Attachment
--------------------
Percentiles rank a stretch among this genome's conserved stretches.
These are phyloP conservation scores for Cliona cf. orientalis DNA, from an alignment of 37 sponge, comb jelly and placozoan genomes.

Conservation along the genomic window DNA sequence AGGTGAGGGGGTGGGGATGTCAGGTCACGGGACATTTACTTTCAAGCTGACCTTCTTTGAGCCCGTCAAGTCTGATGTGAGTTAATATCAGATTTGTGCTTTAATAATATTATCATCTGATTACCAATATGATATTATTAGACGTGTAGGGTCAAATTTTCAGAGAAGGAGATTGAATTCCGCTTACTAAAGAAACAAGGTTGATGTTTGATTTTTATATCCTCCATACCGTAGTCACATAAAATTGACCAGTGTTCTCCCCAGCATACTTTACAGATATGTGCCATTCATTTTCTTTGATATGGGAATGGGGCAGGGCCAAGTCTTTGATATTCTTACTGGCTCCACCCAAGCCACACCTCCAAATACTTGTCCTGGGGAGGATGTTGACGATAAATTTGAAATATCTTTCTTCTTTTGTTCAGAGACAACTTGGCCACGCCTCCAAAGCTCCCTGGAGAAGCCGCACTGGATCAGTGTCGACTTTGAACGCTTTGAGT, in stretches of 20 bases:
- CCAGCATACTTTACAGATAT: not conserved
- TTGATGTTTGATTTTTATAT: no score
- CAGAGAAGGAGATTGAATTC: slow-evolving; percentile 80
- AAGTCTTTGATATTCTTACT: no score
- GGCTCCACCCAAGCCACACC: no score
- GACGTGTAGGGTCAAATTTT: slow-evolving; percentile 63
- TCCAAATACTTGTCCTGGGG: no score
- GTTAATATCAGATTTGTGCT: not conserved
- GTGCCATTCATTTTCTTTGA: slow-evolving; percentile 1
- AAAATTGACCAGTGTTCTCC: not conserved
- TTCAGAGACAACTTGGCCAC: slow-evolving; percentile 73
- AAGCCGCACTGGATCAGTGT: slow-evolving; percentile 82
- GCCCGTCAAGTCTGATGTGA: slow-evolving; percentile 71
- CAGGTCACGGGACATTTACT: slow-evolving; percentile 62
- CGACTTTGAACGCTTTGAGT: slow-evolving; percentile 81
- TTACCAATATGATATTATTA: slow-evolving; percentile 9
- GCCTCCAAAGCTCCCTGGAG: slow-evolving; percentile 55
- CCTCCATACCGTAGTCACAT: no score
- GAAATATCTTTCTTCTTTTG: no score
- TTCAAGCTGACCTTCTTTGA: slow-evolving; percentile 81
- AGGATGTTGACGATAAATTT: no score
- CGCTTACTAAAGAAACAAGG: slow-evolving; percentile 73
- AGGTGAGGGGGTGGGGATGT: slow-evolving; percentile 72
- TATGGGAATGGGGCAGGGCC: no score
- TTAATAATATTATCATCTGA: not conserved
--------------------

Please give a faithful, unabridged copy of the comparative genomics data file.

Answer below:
Percentiles rank a stretch among this genome's conserved stretches.
These are phyloP conservation scores for Cliona cf. orientalis DNA, from an alignment of 37 sponge, comb jelly and placozoan genomes.

Conservation along the genomic window DNA sequence AGGTGAGGGGGTGGGGATGTCAGGTCACGGGACATTTACTTTCAAGCTGACCTTCTTTGAGCCCGTCAAGTCTGATGTGAGTTAATATCAGATTTGTGCTTTAATAATATTATCATCTGATTACCAATATGATATTATTAGACGTGTAGGGTCAAATTTTCAGAGAAGGAGATTGAATTCCGCTTACTAAAGAAACAAGGTTGATGTTTGATTTTTATATCCTCCATACCGTAGTCACATAAAATTGACCAGTGTTCTCCCCAGCATACTTTACAGATATGTGCCATTCATTTTCTTTGATATGGGAATGGGGCAGGGCCAAGTCTTTGATATTCTTACTGGCTCCACCCAAGCCACACCTCCAAATACTTGTCCTGGGGAGGATGTTGACGATAAATTTGAAATATCTTTCTTCTTTTGTTCAGAGACAACTTGGCCACGCCTCCAAAGCTCCCTGGAGAAGCCGCACTGGATCAGTGTCGACTTTGAACGCTTTGAGT, in stretches of 20 bases:
- CCAGCATACTTTACAGATAT: not conserved
- TTGATGTTTGATTTTTATAT: no score
- CAGAGAAGGAGATTGAATTC: slow-evolving; percentile 80
- AAGTCTTTGATATTCTTACT: no score
- GGCTCCACCCAAGCCACACC: no score
- GACGTGTAGGGTCAAATTTT: slow-evolving; percentile 63
- TCCAAATACTTGTCCTGGGG: no score
- GTTAATATCAGATTTGTGCT: not conserved
- GTGCCATTCATTTTCTTTGA: slow-evolving; percentile 1
- AAAATTGACCAGTGTTCTCC: not conserved
- TTCAGAGACAACTTGGCCAC: slow-evolving; percentile 73
- AAGCCGCACTGGATCAGTGT: slow-evolving; percentile 82
- GCCCGTCAAGTCTGATGTGA: slow-evolving; percentile 71
- CAGGTCACGGGACATTTACT: slow-evolving; percentile 62
- CGACTTTGAACGCTTTGAGT: slow-evolving; percentile 81
- TTACCAATATGATATTATTA: slow-evolving; percentile 9
- GCCTCCAAAGCTCCCTGGAG: slow-evolving; percentile 55
- CCTCCATACCGTAGTCACAT: no score
- GAAATATCTTTCTTCTTTTG: no score
- TTCAAGCTGACCTTCTTTGA: slow-evolving; percentile 81
- AGGATGTTGACGATAAATTT: no score
- CGCTTACTAAAGAAACAAGG: slow-evolving; percentile 73
- AGGTGAGGGGGTGGGGATGT: slow-evolving; percentile 72
- TATGGGAATGGGGCAGGGCC: no score
- TTAATAATATTATCATCTGA: not conserved